Medicare insurance plans are still part of the Medicare program. As a result, a variety of regulations can impact the availability, costs, and eligibility rules of different plans. All Medicare plans must meet coverage standards set by the government, and you must enroll in Original Medicare before you can buy any additional plan.
Not all plans are available in all areas, and plan networks, premiums and covered care can vary depending on the plan you choose. Speak to your agent to learn more about the specifics of your chosen plan options.
Most people enroll in Medicare insurance when they enroll in Original Medicare. This is usually done during the seven-month Initial Enrollment Period (IEP) surrounding your 65th birthday. The IEP:
- Begins the first day of the month three months before the month of your birthday. If your birthday is July 17, then your IEP begins April 1.
- Ends the last day of the month three months after your IEP. If your birthday is July 17, then your IEP ends Oct. 31.
The Medicare Insurance Annual Enrollment Period (AEP) runs each year from Oct. 15 – Dec. 7. During Annual Enrollment, you can:
- Change from Original Medicare to a Medicare Advantage Plan.
- Change from a Medicare Advantage Plan back to Original Medicare.
- Switch from one Medicare Advantage Plan to another Medicare Advantage Plan.
- Switch from a Medicare Advantage Plan that does not offer drug coverage to a Medicare Advantage Plan that offers drug coverage.
- Switch from a Medicare Advantage Plan that offers drug coverage to a Medicare Advantage Plan that does not offer drug coverage.
- Join a Medicare drug plan.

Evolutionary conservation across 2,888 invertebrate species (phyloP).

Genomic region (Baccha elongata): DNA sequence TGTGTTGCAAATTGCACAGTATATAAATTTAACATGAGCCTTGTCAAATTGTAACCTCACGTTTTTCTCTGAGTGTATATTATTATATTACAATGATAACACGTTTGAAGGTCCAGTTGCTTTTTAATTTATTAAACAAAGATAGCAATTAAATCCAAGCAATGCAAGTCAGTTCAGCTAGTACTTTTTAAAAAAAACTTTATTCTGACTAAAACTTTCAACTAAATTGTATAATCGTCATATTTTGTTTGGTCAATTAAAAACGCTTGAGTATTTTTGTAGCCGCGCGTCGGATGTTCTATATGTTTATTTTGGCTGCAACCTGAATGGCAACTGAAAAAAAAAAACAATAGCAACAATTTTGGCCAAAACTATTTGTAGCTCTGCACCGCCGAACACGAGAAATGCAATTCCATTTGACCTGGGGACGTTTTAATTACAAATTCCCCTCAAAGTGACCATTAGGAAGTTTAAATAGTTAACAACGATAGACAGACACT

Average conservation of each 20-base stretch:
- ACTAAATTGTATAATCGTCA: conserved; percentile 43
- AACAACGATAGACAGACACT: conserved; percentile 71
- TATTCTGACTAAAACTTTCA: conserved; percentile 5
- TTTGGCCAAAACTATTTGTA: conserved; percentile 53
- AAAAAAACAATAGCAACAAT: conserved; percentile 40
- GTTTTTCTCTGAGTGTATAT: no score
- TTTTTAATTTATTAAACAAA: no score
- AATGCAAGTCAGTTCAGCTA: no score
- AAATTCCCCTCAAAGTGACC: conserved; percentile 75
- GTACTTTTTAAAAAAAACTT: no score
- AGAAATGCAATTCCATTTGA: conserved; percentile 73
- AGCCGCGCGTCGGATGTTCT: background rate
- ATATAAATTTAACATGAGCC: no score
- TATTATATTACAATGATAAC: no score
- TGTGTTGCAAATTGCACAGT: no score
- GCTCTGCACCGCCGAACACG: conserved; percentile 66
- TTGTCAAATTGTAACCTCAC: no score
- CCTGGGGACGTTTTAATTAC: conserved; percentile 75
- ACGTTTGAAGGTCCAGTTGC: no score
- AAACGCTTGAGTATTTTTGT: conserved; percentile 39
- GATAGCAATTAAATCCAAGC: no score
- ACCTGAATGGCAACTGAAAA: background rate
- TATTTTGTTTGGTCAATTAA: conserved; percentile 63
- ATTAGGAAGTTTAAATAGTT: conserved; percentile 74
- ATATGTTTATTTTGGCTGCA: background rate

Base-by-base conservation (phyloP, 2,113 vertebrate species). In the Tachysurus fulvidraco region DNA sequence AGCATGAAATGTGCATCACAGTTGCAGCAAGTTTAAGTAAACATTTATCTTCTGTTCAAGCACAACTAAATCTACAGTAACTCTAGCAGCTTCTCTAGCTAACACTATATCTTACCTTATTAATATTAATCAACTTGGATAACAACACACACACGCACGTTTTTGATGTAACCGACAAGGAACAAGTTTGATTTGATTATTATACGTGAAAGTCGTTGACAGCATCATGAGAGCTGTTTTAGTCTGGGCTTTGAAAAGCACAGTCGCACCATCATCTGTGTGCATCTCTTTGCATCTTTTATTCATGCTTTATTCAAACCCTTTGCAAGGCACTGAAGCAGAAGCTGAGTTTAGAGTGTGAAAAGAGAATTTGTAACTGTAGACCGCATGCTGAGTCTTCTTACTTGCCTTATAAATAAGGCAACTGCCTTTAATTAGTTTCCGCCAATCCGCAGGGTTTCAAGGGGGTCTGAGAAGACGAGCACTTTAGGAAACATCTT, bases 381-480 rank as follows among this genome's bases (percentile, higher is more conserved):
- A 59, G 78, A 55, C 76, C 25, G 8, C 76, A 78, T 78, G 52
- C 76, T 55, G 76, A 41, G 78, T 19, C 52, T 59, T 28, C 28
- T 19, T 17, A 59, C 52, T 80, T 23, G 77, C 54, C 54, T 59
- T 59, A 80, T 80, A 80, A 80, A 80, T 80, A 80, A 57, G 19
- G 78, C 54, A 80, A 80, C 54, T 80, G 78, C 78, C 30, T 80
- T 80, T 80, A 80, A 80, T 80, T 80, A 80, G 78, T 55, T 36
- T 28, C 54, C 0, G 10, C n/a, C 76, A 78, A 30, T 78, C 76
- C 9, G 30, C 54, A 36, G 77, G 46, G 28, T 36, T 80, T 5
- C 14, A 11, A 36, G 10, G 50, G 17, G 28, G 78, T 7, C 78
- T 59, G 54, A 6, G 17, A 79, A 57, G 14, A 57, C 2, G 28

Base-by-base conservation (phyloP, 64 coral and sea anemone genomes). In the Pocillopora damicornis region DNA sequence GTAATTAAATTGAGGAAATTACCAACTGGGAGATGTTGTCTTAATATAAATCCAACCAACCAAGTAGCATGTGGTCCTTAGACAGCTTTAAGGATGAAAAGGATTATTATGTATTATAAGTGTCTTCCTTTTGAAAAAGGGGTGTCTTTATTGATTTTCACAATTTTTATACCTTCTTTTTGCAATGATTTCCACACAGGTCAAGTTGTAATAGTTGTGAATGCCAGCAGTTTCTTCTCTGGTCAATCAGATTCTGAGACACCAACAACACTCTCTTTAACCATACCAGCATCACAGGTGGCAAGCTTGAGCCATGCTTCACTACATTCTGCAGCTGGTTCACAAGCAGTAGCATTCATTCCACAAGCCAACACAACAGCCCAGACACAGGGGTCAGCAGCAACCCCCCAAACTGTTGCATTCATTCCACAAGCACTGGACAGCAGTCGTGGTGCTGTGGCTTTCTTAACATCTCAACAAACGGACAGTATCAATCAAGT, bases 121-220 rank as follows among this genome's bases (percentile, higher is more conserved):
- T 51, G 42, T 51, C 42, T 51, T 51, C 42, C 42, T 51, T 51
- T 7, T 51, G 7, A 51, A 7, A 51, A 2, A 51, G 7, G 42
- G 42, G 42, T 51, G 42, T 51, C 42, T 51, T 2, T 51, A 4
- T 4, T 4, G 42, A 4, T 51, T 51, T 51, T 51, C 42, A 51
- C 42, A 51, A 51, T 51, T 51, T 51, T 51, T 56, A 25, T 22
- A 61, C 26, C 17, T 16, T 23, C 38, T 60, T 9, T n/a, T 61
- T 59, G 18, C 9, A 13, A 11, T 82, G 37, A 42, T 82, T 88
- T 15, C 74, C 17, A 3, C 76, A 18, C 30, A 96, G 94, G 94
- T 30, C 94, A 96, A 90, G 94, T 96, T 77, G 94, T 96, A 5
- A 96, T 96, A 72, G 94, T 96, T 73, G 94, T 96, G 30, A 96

- Switch from one Medicare drug plan to another Medicare drug plan.
- Drop your Medicare drug coverage completely.
You can also make certain changes to your Medicare Advantage benefits during Medicare Advantage Open Enrollment (OEP), which occurs from Jan. 1 – March 31 each year:
- If you are in a Medicare Advantage Plan (with or without drug coverage), you can switch to another Medicare Advantage Plan (with or without drug coverage).
- You can drop your Medicare Advantage Plan and return to Original Medicare. You will also be able to join a Medicare drug plan.
If you enroll in Original Medicare during General Enrollment (Jan. 1 – March 31), then you might be able to enroll in a Part D or an Advantage plan from April 1 – June 30. Restrictions apply.
Medigap Open Enrollment is a six-month period that starts the month that you are both 65 and have Original Medicare Part B. If you do not enroll during this time, you might not qualify for a plan later. You can enroll in a plan if you drop an existing Advantage plan and return to Original Part B.
Please Note: Some people qualify for special enrollment periods and can delay their enrollment in Original Medicare. Your timeline to enroll in Medicare insurance might also change at this time. Speak to one of our agents to find out more.
Shopping for Medicare products does not have to be difficult. We are here to help with the search and answer any questions that often come along with this task. Contact us today to discuss the ways you can make Medicare work for you.
Medicare has neither reviewed nor endorsed this information.